How I became one in 25,000

On January 9, 2011, I noticed my armpit was swollen when I went to put on deodorant in the morning. It had not been that way the night before which alarmed me, but I assumed it was due to a skin condition I already had in that same armpit. I did not become panicked until January 12 when I brushed my hand over my collar bone at work and noticed that it too was swollen. I immediately jumped up and scheduled an appointment to see my doctor the next day.

I distinctly remember telling my best friend, “I think I have lymphoma.” It was said hyperbolically, but I had this nagging feeling that something REALLY wasn’t right. I managed to push that worry aside with the more logical explanation that it was most likely some kind of infection blowing up my lymph nodes.

When I got to the doctor the following day, she called in several other people for consults with a very worried look on her face. It was at this point that I really started to panic. Rather than give me the antibiotics I expected, I suddenly found myself being ushered to have bloodwork done and then being told I needed to rush to a neighboring hospital for a bunch of scans. When I questioned the best way to get there since I do not have a car, my doctor told me to either get a friend there immediately or to take a cab because “this could be life threatening”.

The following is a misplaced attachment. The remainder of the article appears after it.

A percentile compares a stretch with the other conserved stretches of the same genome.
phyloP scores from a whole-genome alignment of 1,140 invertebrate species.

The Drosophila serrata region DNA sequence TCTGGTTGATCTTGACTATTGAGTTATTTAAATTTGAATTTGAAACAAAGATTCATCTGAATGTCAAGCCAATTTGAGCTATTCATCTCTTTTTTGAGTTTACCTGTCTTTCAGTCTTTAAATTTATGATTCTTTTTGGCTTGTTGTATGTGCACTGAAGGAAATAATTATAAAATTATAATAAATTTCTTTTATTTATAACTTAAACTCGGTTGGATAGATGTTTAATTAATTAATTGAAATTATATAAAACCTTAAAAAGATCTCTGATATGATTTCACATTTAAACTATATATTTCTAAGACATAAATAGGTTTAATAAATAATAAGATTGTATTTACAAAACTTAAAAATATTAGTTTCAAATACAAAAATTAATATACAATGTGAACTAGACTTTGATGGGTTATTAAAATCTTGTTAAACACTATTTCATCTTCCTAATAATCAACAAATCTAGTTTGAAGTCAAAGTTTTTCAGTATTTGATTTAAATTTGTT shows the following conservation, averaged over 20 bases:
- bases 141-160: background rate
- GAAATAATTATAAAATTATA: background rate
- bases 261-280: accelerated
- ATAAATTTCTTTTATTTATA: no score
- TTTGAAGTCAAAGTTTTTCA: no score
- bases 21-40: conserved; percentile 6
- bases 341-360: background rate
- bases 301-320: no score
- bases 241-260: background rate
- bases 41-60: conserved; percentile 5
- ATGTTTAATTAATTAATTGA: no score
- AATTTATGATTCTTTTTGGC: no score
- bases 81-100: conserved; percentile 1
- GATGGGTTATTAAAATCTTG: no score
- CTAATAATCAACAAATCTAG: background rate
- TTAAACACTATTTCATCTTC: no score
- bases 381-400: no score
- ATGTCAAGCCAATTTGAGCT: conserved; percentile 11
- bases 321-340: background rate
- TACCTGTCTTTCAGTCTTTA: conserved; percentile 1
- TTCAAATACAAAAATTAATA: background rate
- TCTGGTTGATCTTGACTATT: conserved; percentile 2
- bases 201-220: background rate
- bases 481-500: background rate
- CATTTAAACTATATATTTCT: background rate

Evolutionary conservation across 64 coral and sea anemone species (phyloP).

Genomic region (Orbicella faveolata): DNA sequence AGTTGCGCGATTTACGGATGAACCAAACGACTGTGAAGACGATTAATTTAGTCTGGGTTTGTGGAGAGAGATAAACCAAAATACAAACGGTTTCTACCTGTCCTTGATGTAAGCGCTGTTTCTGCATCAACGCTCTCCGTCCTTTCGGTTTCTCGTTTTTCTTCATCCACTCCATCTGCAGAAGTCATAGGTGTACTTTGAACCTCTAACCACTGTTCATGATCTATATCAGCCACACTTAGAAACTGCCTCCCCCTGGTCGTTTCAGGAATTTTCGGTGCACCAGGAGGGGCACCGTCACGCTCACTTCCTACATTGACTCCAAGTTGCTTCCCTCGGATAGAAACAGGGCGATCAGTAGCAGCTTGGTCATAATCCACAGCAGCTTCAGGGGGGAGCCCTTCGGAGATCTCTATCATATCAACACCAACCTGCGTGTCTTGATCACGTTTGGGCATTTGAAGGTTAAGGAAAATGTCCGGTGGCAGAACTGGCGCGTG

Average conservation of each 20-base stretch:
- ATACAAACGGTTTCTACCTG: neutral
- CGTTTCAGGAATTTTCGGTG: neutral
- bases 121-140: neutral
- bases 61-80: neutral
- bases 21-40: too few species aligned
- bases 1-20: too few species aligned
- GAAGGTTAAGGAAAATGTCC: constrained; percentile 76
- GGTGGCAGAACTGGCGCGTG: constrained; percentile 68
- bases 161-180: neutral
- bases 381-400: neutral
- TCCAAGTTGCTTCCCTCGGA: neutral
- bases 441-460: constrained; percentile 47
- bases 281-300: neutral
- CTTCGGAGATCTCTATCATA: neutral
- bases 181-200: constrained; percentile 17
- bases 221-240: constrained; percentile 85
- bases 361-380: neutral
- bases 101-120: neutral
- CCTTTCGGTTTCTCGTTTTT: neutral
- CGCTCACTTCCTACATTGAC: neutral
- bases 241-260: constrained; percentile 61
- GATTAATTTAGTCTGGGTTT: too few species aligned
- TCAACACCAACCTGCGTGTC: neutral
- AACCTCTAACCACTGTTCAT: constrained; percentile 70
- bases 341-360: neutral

After having initial CT scans and ultrasounds done, my doctor called that night and told me that it was “most likely a lymphoma” and that I had lymph nodes of up to 6 cm in my body. Anything larger than 1 cm is considered abnormal. Unfortunately, most of my swollen nodes are in my chest where it is not palpable, which is why I did not know I had swollen glands in at least two regions of my body until the last few swelled. She scheduled me an appointment the following day with the chief of oncology at Newton-Wellesley Hospital, Dr. Tim O’Connor.

Doctors are trained to think horses, not zebras when they hear hoofbeats. Lymphomas are not rare, but certainly much rarer than infections. Dr. O’Connor calmed me down, diagnosed me with cat scratch disease (which is really a thing, who knew?) because my playful cat tends to leave a few marks, gave me some antibiotics, and told me to come back in a week when we got the results of the blood test.

I came back a week later with no reduction in swelling and a really bad feeling. Dr. O’Connor confirmed those feelings with the news that the blood tests were negative for cat scratch. He sent me to Dr. Morton Kahan the following week for a lymph node excision and biopsy to test for cancer. Dr. Kahan is literally the most unsurgeon-like surgeon I could imagine- incredibly sweet, personable, and reassuring. He put me under for the biopsy and now, a week later, the scar is healing up just fine. After the procedure, which took about an hour, he told me that the pathologist suspected Hodgkin’s lymphoma. The following week I returned to the cancer center where I was introduced to Dr. Jeffrey Wisch, the clinical director of the center and my new oncologist, who confirmed the diagnosis.

That is how we got to this point. From initial symptoms to diagnosis, it was less than a month. That is fantastically quick as the internet seems riddled with stories of people who had to beg their doctors for CT scans and biopsies of swollen lymph nodes. I am very lucky that my medical care team has been very on top of things, if not a bit overzealous (in the case of my primary care doctor).

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Posted in Diagnosis

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